Publishers are on a blood hunt against the Internet Archive

Today, member companies of the Association of American Publishers (AAP) filed a motion for summary judgment in the copyright infringement lawsuit against the Internet Archive, first filed June 1, 2020 in the United States District Court for the Southern District of New York. Filings Show Illegal Mass Digitization, Public Display, and AI Distribution of Literary Works Are in Direct Violation of Copyright Law and in Direct Competition with Legally Permitted Marketplaces for e-Books library and consumption. The AI ​​offers its unauthorized copies to the general public through a global company called “Open Library” and, previously, through a service called “National Emergency Library.” Defendant’s activities are part of a larger commercial enterprise that not only provides access to books, but also adds to its bottom line. Between 2011 and 2020, IA earned approximately $30 million from libraries to digitize books in their collections.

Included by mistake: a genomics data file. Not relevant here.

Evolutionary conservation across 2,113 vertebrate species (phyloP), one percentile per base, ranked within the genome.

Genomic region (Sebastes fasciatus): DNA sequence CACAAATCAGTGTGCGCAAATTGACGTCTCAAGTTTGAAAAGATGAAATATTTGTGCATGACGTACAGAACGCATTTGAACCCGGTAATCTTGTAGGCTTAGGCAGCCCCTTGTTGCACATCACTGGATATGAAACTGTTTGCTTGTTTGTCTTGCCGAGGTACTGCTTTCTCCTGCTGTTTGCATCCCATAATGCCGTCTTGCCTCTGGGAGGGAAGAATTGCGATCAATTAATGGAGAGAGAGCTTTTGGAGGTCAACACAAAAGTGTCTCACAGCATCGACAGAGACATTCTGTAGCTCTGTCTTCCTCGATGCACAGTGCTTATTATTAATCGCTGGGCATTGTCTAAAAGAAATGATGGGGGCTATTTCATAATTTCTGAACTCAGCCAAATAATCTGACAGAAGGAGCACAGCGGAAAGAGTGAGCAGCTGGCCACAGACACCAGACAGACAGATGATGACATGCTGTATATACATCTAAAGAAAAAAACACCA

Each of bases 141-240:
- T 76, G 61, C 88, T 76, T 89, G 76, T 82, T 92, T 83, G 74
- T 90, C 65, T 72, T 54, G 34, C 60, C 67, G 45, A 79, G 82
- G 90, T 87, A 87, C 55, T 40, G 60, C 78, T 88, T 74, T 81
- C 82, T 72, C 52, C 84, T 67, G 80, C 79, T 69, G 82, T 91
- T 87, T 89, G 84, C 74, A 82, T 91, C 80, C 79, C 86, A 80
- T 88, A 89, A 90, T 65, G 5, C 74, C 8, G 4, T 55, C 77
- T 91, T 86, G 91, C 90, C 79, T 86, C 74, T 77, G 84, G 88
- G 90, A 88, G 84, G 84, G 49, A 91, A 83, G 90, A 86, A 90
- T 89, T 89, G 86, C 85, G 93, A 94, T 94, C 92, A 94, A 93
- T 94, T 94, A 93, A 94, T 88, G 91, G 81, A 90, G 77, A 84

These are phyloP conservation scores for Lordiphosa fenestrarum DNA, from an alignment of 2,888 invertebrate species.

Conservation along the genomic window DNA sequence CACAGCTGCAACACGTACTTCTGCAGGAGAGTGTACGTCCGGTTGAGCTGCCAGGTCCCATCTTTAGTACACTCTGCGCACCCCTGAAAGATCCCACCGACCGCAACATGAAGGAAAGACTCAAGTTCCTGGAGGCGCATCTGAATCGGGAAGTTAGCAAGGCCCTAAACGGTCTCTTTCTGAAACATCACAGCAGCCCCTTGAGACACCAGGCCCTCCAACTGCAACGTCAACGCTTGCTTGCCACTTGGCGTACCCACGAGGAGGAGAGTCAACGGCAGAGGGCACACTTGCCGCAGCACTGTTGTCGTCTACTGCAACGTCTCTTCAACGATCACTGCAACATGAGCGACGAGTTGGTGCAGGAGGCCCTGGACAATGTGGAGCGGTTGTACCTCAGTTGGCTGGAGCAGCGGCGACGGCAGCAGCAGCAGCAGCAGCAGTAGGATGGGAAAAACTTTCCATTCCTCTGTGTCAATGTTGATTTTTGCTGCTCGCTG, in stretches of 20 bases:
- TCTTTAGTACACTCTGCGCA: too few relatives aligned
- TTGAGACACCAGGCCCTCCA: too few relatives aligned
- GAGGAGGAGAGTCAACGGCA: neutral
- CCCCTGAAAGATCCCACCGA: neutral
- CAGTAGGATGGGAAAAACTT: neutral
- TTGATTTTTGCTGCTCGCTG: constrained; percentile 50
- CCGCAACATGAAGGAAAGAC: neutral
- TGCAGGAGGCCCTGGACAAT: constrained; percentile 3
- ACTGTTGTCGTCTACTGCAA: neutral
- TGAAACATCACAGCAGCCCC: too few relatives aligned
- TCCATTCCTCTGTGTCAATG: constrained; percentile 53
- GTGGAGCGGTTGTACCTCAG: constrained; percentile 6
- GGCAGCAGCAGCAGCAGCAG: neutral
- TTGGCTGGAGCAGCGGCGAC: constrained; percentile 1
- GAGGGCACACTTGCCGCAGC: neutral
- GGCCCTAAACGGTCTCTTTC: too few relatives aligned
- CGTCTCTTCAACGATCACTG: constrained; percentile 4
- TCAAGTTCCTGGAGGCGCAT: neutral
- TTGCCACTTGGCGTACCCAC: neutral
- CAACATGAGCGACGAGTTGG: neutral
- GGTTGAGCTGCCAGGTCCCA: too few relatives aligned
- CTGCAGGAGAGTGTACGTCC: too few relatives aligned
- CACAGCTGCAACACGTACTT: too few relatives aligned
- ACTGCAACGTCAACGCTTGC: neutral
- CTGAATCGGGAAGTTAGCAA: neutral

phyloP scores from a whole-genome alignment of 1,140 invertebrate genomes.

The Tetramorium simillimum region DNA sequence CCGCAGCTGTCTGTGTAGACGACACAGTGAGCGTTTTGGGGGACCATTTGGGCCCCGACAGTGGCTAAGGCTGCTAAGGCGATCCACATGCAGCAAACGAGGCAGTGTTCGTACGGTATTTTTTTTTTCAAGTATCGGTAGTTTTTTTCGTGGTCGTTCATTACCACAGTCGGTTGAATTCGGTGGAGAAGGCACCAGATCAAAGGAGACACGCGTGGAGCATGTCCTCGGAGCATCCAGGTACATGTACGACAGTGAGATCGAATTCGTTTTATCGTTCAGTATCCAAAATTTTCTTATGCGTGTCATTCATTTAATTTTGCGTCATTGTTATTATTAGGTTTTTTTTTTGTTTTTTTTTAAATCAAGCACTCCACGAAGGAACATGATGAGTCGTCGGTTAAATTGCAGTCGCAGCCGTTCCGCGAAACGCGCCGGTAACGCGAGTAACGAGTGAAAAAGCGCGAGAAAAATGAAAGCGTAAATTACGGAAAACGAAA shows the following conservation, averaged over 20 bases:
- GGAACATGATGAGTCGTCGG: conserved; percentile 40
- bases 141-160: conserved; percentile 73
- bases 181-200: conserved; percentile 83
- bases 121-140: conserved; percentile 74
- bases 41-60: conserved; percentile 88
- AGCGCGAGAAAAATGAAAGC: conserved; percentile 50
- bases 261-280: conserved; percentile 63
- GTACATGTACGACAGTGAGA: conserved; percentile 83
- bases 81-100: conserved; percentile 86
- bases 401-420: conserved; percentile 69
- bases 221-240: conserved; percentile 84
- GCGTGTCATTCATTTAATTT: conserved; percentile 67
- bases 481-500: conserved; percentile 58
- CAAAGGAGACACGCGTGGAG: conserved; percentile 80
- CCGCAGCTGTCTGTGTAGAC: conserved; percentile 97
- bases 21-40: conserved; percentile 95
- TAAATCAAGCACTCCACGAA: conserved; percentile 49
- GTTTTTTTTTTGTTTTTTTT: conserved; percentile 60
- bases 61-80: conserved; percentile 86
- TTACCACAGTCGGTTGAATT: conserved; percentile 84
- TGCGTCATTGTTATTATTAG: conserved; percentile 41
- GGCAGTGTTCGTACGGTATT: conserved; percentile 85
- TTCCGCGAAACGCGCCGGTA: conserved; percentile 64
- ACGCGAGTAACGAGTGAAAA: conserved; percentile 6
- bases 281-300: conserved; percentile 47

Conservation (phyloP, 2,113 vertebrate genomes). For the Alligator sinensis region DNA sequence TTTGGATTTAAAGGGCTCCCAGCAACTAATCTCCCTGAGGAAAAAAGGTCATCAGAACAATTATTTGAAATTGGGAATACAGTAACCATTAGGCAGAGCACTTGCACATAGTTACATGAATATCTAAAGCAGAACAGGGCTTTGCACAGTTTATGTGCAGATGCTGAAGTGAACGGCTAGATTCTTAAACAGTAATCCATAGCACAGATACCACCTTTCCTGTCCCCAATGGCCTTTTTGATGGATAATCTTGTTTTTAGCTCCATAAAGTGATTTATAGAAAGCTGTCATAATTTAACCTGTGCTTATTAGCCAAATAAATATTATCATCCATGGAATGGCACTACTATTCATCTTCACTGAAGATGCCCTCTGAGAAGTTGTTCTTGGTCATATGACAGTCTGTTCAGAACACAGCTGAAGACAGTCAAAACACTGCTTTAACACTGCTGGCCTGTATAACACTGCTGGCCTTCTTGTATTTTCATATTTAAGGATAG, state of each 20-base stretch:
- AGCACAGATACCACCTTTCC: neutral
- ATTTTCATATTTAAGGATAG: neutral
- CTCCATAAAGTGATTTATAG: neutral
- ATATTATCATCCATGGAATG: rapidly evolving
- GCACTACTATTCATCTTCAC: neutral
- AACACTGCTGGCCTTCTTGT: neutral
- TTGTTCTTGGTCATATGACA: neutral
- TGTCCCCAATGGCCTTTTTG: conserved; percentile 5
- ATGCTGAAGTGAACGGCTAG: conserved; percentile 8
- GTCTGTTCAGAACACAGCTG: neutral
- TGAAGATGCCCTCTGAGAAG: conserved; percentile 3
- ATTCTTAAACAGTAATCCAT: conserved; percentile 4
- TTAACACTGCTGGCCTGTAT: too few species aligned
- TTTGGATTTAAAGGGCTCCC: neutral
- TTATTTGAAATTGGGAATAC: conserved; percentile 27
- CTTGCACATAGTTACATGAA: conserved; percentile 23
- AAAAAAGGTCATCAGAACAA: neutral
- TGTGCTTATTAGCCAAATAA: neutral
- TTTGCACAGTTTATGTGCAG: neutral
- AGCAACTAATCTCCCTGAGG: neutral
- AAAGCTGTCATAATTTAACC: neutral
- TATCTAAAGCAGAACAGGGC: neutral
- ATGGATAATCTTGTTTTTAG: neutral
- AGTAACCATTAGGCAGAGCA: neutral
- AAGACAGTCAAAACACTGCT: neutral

The publishers involved in this saga are Hachette Book Group, HarperCollins Publishers, Penguin Random House and Wiley – filed the lawsuit on their and their authors’ behalf after the Internet Archive refused to stop its infringement of tens of thousands of their books. The suit names 127 literary works which include an amazing cross section of fiction and non-fiction books from authors such as Toni Morrison, Malcolm Gladwell and Ann Patchett. The named works are just a sampling of more than 33,000 titles on the Internet Archive site.

Since the lawsuit was filed, IA has dramatically increased the pace of its infringement activities, adding several thousand scans from the publishers who filed the lawsuit against them, as well as titles owned by other publishers. Today, IA makes over 3 million copyrighted e-books available to the public.